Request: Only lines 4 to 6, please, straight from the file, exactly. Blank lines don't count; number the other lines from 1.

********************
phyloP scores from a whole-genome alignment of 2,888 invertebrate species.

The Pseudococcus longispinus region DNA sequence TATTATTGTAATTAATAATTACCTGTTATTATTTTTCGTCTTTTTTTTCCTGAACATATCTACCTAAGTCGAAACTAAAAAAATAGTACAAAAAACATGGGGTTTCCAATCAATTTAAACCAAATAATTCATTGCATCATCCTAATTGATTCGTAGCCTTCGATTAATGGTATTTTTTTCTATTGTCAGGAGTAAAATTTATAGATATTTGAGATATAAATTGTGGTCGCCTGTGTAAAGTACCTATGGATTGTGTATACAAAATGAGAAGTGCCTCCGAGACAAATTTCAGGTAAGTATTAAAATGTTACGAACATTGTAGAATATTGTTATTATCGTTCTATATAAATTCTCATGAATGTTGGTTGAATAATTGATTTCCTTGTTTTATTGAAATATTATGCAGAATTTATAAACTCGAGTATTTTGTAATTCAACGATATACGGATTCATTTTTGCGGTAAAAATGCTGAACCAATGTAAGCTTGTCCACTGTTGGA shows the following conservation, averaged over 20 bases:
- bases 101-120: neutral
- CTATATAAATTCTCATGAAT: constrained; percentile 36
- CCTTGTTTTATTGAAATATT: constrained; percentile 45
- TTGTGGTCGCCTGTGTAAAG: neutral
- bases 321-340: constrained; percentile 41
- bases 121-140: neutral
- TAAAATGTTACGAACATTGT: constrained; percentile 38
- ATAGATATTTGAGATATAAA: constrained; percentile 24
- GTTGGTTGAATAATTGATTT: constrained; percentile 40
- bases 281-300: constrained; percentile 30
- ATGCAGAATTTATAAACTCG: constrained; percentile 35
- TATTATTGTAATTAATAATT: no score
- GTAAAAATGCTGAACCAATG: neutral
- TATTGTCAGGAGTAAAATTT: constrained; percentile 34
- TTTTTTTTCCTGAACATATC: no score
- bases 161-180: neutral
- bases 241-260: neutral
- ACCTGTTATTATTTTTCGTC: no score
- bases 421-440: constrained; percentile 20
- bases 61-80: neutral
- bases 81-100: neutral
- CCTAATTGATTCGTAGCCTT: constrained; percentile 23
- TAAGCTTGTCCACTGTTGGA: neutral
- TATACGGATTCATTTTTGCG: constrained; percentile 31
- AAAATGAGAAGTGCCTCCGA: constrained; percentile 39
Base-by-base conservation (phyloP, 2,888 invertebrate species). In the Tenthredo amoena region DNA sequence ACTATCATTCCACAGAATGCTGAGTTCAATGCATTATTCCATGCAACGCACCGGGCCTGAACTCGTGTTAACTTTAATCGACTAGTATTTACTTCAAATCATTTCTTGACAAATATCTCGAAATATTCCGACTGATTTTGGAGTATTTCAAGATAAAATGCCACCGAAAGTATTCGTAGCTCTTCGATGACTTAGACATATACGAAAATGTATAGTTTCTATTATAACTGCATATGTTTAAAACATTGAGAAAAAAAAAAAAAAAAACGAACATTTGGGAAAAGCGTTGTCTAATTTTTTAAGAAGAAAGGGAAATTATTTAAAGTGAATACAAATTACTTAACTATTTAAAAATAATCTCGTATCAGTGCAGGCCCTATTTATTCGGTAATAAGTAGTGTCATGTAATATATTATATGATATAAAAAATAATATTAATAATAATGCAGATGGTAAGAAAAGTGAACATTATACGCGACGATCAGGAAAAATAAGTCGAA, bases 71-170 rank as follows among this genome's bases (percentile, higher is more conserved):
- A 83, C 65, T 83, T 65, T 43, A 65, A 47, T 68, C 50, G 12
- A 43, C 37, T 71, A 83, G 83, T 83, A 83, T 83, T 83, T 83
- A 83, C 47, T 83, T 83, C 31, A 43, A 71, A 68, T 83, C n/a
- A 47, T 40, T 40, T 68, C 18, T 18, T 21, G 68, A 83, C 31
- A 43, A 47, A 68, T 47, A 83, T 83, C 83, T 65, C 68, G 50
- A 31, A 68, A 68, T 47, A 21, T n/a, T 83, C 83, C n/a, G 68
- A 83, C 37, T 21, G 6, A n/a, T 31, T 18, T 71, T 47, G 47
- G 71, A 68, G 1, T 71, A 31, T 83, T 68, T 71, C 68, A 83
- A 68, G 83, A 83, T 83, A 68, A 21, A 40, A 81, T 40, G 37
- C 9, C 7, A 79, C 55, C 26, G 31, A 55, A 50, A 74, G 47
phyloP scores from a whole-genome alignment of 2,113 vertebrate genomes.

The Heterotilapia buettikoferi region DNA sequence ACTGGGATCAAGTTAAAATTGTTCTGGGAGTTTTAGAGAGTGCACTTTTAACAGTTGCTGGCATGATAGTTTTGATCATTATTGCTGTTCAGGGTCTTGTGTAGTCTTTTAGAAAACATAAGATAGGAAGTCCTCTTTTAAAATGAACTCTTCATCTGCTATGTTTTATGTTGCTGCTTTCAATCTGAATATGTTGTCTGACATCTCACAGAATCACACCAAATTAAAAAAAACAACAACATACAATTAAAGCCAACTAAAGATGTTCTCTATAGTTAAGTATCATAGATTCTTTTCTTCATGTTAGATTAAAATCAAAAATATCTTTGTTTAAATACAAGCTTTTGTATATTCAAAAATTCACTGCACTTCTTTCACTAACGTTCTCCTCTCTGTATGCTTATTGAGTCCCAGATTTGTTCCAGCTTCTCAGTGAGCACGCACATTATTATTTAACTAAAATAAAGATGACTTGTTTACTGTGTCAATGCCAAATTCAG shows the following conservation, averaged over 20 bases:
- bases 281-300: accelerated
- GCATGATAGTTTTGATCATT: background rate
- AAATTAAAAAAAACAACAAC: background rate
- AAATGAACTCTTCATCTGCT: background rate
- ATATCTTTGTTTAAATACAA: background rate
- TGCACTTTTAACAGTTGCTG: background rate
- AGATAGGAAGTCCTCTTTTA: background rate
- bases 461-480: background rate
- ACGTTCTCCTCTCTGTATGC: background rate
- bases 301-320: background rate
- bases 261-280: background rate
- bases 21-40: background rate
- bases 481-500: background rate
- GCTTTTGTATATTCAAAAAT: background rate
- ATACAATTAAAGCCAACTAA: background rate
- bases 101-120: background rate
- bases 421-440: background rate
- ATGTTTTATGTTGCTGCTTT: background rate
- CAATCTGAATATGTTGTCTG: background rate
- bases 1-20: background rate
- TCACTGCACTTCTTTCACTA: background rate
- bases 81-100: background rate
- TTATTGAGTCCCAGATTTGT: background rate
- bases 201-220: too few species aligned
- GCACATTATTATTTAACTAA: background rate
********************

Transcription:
- CTATATAAATTCTCATGAAT: constrained; percentile 36
- CCTTGTTTTATTGAAATATT: constrained; percentile 45
- TTGTGGTCGCCTGTGTAAAG: neutral